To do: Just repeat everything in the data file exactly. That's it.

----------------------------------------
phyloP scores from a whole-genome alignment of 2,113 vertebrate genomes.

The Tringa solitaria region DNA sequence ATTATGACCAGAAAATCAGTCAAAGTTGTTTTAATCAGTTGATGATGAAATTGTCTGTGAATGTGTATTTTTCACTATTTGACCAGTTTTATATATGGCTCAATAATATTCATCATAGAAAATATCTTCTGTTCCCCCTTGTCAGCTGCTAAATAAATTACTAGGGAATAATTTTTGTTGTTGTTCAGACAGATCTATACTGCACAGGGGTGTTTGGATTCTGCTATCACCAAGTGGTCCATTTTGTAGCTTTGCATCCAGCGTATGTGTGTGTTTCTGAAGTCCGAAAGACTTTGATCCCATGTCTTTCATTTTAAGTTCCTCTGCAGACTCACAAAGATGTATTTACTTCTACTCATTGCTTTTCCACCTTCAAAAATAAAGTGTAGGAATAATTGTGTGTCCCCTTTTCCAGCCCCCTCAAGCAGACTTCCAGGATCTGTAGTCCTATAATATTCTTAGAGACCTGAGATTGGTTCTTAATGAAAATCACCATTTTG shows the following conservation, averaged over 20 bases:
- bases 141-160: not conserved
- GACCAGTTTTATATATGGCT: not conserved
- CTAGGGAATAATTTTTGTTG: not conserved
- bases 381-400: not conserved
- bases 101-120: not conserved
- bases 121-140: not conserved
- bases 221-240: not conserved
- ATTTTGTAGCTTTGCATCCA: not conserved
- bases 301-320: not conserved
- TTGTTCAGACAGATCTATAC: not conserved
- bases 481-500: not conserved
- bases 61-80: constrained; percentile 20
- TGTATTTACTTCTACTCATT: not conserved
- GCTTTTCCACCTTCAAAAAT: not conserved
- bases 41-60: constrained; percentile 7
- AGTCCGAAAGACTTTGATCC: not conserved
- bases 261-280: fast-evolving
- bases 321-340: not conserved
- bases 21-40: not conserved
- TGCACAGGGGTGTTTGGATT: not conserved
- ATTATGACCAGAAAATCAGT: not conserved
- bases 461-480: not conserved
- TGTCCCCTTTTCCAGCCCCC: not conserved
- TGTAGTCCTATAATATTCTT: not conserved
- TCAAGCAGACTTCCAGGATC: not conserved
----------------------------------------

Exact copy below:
phyloP scores from a whole-genome alignment of 2,113 vertebrate genomes.

The Tringa solitaria region DNA sequence ATTATGACCAGAAAATCAGTCAAAGTTGTTTTAATCAGTTGATGATGAAATTGTCTGTGAATGTGTATTTTTCACTATTTGACCAGTTTTATATATGGCTCAATAATATTCATCATAGAAAATATCTTCTGTTCCCCCTTGTCAGCTGCTAAATAAATTACTAGGGAATAATTTTTGTTGTTGTTCAGACAGATCTATACTGCACAGGGGTGTTTGGATTCTGCTATCACCAAGTGGTCCATTTTGTAGCTTTGCATCCAGCGTATGTGTGTGTTTCTGAAGTCCGAAAGACTTTGATCCCATGTCTTTCATTTTAAGTTCCTCTGCAGACTCACAAAGATGTATTTACTTCTACTCATTGCTTTTCCACCTTCAAAAATAAAGTGTAGGAATAATTGTGTGTCCCCTTTTCCAGCCCCCTCAAGCAGACTTCCAGGATCTGTAGTCCTATAATATTCTTAGAGACCTGAGATTGGTTCTTAATGAAAATCACCATTTTG shows the following conservation, averaged over 20 bases:
- bases 141-160: not conserved
- GACCAGTTTTATATATGGCT: not conserved
- CTAGGGAATAATTTTTGTTG: not conserved
- bases 381-400: not conserved
- bases 101-120: not conserved
- bases 121-140: not conserved
- bases 221-240: not conserved
- ATTTTGTAGCTTTGCATCCA: not conserved
- bases 301-320: not conserved
- TTGTTCAGACAGATCTATAC: not conserved
- bases 481-500: not conserved
- bases 61-80: constrained; percentile 20
- TGTATTTACTTCTACTCATT: not conserved
- GCTTTTCCACCTTCAAAAAT: not conserved
- bases 41-60: constrained; percentile 7
- AGTCCGAAAGACTTTGATCC: not conserved
- bases 261-280: fast-evolving
- bases 321-340: not conserved
- bases 21-40: not conserved
- TGCACAGGGGTGTTTGGATT: not conserved
- ATTATGACCAGAAAATCAGT: not conserved
- bases 461-480: not conserved
- TGTCCCCTTTTCCAGCCCCC: not conserved
- TGTAGTCCTATAATATTCTT: not conserved
- TCAAGCAGACTTCCAGGATC: not conserved